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These days, university degrees provide you with all the qualifications you’ll need for a stimulating career as a barista, and it’s a miracle that anyone comes out of the public schools anything other than a mindless slave of the state, indoctrinated into the precepts of secular humanism.

The problem with the universities is obvious. They’re run by blithering Marxists. Ten years ago I myself heard my professors say things like, “Real Communism has never been tried."

Milo Yiannopoulos famously says that people come out of modern universities dumber than when they went in, and he’s probably not wrong.

The purpose of the modern public school system, as you’ll learn by reading John Dewey, is to create good obedient citizens, not to teach people how to think for themselves. Dewey’s ideal graduate of the public school system would probably be someone like David Hogg, who parrots back the opinions of would-be totalitarians with all the naïve conviction of an automaton who has no doubts about the righteousness of his cause and has no conception that anyone of intelligence or goodwill might have a different opinion.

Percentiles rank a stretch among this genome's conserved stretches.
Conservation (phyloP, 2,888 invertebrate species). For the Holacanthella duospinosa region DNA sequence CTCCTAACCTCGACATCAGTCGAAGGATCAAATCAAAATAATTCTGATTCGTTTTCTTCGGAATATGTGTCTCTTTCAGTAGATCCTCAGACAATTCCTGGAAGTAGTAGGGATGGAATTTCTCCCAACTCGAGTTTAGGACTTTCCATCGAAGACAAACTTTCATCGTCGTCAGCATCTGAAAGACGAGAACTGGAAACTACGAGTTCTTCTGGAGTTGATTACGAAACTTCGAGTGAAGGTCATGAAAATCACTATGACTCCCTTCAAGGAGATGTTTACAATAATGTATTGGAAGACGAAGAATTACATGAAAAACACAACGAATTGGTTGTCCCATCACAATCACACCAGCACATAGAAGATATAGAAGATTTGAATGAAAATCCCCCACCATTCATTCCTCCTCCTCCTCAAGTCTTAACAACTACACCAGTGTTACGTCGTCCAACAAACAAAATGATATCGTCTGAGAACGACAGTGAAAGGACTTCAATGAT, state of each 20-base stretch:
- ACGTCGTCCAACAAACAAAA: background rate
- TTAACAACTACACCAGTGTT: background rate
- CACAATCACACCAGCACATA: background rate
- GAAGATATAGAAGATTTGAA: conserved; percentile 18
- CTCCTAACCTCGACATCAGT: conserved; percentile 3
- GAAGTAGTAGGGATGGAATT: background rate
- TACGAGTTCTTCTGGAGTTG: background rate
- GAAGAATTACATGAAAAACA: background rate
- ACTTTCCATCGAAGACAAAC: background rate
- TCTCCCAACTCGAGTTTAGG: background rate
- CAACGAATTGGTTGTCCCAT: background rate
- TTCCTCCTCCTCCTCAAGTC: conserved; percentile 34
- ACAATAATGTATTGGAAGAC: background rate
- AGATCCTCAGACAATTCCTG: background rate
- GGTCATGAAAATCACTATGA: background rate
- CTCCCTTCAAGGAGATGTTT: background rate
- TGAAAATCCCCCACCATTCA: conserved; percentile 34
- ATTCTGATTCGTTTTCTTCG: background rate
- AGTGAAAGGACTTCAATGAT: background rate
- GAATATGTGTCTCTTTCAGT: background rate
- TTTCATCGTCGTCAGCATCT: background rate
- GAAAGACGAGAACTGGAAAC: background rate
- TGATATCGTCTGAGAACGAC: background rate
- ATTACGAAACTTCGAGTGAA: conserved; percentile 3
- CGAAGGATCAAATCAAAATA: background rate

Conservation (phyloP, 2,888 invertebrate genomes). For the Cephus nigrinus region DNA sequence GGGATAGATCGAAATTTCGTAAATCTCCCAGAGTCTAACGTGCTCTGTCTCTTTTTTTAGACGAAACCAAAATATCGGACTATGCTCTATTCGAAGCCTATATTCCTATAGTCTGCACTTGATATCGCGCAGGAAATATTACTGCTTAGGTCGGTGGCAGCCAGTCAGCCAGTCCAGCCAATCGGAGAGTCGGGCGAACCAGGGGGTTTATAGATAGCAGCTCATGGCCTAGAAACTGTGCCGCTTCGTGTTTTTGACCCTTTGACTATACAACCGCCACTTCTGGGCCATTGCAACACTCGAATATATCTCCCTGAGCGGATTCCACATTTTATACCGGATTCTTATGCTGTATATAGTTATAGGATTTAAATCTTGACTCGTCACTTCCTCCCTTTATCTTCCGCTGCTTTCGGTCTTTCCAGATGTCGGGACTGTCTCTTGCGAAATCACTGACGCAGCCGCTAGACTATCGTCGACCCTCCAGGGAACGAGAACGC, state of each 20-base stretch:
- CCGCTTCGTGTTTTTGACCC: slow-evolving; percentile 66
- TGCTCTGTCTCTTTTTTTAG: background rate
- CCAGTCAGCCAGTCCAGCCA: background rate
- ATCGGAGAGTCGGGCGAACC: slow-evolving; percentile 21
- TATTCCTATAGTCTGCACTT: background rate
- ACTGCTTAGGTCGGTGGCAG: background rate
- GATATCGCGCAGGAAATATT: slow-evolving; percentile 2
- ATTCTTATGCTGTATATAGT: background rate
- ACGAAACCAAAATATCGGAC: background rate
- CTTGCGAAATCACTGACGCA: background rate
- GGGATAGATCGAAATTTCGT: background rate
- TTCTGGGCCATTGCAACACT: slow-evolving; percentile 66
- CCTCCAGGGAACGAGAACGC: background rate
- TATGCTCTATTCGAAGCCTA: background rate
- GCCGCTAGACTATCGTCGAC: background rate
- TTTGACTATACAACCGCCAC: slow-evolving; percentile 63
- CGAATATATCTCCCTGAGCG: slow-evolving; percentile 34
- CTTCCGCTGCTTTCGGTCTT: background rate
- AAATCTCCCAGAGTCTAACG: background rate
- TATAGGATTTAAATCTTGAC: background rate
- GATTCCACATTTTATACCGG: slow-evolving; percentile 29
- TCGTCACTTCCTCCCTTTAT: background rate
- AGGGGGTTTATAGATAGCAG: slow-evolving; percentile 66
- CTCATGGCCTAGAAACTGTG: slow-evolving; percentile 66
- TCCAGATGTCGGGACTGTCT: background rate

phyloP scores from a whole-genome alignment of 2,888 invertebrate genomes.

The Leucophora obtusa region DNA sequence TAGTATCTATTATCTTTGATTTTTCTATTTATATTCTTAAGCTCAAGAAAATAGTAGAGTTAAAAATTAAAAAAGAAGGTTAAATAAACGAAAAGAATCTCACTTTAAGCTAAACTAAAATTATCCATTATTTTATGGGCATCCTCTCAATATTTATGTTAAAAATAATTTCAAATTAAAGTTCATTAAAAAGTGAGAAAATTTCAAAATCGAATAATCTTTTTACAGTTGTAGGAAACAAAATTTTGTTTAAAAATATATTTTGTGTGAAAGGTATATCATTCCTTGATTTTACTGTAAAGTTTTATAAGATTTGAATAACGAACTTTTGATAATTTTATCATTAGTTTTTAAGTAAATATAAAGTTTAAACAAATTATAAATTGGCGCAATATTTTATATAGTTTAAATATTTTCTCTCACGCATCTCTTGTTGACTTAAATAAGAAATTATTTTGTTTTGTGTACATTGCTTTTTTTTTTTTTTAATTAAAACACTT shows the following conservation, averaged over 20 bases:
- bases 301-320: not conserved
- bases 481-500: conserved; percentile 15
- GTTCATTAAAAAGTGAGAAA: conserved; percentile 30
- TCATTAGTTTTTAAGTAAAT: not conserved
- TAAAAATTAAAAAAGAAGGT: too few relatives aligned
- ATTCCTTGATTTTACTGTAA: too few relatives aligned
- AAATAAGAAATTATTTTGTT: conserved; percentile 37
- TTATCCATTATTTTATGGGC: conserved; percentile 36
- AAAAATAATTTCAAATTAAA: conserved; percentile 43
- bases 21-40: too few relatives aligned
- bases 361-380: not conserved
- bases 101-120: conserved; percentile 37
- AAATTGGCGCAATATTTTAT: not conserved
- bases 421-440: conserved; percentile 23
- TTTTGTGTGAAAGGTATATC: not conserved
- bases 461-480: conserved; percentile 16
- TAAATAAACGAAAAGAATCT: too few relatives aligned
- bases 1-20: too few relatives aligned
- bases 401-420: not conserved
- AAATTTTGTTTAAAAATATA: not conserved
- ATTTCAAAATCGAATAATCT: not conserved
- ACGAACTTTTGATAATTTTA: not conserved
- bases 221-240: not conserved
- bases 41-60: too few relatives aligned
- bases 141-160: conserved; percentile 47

Unless you happen to have a truly exceptional private school in your vicinity, homeschooling is the only option if you want a real education.

The number of universities that provide useful training and don’t attempt to indoctrinate students into secular humanism is vanishingly small.

***

One complaint I hear repeatedly is that the public schools try to force students to learn a wide range of subject matter that most of them will never use in their adult life. For example, I took calculus in high school, but I’ve never used it as a professional. I barely used it in university. Sometimes I wonder if I could have used that time I spent learning calculus to learn something that would actually help me as an adult.